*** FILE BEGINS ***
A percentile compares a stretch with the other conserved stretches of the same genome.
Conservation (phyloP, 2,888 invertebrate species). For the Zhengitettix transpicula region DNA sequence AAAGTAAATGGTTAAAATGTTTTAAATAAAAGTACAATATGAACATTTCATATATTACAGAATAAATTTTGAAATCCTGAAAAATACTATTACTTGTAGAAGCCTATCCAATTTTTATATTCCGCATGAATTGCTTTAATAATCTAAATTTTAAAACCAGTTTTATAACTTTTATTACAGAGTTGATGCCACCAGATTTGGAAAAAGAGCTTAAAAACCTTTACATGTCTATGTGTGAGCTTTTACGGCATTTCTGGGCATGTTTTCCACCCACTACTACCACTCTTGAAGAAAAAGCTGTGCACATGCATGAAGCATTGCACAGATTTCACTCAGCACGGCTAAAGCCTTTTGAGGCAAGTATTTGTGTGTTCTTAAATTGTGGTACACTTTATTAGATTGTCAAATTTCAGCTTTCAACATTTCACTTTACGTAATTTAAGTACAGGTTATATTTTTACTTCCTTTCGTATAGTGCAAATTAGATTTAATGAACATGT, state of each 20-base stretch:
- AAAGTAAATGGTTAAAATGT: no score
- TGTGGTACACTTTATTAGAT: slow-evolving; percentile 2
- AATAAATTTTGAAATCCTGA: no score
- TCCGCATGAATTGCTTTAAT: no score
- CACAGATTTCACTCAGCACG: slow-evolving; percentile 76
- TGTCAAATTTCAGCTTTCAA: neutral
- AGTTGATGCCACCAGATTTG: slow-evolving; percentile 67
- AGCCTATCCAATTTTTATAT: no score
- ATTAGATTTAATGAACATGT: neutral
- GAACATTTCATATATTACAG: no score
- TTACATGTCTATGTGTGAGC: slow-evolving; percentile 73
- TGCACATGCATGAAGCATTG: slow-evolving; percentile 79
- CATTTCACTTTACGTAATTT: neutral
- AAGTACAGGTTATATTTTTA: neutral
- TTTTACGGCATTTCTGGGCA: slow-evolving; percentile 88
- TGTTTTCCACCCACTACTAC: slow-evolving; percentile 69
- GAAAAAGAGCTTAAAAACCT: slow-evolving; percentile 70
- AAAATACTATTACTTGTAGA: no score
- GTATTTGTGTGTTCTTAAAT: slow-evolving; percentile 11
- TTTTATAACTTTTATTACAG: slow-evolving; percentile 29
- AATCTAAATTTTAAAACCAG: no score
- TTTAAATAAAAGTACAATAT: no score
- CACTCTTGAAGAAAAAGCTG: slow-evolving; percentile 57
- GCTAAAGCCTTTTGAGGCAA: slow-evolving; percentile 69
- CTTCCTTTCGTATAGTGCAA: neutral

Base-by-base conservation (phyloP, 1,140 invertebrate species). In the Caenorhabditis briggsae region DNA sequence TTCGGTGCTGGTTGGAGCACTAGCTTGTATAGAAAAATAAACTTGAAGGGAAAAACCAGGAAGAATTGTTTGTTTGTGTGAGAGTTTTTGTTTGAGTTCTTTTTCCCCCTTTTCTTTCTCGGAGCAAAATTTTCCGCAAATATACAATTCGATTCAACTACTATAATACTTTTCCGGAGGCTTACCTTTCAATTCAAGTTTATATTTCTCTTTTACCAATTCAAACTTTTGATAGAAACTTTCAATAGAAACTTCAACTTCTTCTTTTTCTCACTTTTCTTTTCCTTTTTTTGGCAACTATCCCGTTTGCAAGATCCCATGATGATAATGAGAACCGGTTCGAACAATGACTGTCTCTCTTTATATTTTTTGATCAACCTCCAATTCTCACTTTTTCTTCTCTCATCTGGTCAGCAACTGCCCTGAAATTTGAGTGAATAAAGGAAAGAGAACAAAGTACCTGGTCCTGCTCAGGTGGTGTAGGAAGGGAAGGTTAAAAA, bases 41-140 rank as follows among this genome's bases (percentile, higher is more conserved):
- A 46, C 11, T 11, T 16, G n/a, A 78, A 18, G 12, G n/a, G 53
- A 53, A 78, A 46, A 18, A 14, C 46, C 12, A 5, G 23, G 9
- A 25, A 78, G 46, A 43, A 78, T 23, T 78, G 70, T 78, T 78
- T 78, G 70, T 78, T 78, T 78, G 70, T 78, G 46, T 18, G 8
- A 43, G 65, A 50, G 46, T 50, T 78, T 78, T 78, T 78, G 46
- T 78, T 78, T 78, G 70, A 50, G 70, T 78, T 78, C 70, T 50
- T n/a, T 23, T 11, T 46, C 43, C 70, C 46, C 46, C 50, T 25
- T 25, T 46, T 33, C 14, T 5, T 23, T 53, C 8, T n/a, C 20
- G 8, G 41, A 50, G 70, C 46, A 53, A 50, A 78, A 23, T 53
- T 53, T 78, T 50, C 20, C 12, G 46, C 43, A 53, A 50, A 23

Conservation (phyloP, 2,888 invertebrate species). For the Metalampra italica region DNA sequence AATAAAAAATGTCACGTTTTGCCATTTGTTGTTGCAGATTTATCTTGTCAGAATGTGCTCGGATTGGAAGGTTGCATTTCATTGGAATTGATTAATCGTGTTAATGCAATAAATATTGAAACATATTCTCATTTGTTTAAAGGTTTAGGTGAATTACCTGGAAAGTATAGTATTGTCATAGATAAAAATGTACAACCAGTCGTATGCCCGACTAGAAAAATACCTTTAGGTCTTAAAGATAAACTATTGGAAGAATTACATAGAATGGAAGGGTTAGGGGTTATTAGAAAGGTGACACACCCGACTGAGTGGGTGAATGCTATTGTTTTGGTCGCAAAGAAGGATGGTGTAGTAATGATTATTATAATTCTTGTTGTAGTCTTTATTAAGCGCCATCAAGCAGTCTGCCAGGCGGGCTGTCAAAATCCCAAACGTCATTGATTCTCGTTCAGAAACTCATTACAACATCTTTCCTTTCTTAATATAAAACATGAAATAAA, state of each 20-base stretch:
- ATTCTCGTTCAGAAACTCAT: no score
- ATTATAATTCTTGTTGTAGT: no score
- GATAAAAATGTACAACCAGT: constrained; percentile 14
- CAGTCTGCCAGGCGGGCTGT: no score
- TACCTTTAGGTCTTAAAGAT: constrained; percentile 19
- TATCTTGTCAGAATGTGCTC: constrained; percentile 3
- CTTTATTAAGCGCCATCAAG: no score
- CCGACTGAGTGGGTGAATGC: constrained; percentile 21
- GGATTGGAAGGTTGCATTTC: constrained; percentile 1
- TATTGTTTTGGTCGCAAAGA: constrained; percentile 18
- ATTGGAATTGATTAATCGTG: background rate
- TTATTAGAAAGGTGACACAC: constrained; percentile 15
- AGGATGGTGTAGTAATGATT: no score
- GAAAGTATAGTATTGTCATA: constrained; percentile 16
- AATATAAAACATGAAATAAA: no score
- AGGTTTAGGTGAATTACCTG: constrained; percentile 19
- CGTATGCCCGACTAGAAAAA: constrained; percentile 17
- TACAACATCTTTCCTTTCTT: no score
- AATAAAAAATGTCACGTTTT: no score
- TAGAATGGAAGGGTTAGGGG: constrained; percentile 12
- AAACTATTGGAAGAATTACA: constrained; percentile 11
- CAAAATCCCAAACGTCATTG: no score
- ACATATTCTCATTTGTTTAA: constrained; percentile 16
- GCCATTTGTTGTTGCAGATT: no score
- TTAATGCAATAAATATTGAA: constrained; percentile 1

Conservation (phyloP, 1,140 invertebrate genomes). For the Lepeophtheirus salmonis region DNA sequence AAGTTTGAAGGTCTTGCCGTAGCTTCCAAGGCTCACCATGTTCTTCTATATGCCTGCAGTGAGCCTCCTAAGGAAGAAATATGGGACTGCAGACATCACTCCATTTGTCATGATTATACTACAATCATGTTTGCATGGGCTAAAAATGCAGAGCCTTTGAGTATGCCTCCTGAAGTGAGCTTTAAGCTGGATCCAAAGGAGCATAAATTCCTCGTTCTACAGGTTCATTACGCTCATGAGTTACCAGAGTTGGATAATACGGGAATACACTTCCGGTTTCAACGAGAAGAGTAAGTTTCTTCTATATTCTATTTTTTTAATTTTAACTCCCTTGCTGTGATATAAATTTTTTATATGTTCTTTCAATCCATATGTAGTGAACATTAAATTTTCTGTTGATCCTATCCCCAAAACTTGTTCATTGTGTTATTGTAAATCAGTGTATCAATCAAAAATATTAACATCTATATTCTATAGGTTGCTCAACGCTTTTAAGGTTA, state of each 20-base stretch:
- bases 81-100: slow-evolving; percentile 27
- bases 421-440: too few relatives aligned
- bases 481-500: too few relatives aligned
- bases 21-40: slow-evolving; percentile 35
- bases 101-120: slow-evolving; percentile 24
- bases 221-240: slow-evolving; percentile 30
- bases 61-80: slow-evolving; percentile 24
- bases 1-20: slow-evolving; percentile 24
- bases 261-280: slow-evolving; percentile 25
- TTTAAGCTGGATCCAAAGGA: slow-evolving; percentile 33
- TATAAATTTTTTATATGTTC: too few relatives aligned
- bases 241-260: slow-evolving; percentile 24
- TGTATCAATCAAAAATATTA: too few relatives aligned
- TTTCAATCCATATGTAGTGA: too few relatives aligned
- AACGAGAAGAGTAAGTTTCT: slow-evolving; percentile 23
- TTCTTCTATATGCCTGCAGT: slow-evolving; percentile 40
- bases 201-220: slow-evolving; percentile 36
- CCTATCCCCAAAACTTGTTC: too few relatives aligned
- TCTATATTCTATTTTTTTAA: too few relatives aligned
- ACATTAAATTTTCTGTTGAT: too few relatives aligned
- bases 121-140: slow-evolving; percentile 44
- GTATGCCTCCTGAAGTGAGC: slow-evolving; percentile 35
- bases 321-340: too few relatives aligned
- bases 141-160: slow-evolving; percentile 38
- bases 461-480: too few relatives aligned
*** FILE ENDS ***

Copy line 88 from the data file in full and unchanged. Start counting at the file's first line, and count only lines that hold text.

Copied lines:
- bases 321-340: too few relatives aligned